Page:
Laboratory-based evolution has become a widely used method to explore fundamental questions about evolution as a process, and is also a powerful tool to study the link between genotype and phenotype. We have evolved six populations of E. coli MG1655 by iterative growth and dilution at pH 4.5 over five months, keeping a frozen fossil record of intermediate populations during this process. Whole genome sequencing of the evolved strains revealed many striking similarities in the evolutionary trajectories in the evolved strains; for example, mutations in arcA are common and may cause loss or alteration of function. We are interested in exploring the impact of different parameters on evolutionary trajectories, but as evolution experiments take a long time, we are currently investigating the potential of traDIS to replicate evolution experiments in a relatively short time frame. Since TraDIS provides a measure of relative contributions to fitness of each gene (by comparison of read counts after growth in two conditions), in principle it should be possible to use TraDIS to identify genes whose loss of function provides a fitness benefit. Here we compare the outcome of these two techniques and present our latest results.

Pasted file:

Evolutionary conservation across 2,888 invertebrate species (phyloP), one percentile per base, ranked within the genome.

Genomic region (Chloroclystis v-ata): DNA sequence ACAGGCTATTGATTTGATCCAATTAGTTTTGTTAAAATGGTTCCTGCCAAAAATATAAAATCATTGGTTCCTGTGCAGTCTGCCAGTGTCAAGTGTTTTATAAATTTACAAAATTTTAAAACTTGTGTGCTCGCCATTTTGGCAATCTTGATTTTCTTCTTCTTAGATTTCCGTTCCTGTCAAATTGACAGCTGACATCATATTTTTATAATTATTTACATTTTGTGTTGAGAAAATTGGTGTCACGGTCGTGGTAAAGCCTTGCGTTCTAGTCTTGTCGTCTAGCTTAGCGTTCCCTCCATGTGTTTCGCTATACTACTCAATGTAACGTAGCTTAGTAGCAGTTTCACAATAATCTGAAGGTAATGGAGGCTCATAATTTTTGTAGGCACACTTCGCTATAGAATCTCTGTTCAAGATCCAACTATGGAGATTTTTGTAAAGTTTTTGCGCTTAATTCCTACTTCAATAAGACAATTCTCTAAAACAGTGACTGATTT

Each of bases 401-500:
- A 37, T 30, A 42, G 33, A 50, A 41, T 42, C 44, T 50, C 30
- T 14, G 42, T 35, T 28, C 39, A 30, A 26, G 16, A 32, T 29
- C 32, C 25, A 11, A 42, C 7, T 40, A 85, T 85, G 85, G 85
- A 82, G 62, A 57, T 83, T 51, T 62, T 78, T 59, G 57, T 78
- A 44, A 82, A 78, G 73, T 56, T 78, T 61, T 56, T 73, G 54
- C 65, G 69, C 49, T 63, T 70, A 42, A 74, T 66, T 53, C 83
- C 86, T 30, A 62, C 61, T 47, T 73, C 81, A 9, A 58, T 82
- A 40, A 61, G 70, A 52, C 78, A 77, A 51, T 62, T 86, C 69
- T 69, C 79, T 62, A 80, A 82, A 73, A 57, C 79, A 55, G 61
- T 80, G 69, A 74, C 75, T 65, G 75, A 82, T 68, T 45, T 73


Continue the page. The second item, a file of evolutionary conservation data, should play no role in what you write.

• This is an open-access article distributed under the terms of the Creative Commons Attribution License, which permits unrestricted use, distribution, and reproduction in any medium, provided the original work is properly cited.

Article metrics loading...

Loading full text...

Full text loading...

This is a required field
Please enter a valid email address
Approval was a Success
Invalid data
An Error Occurred
Approval was partially successful, following selected items could not be processed due to error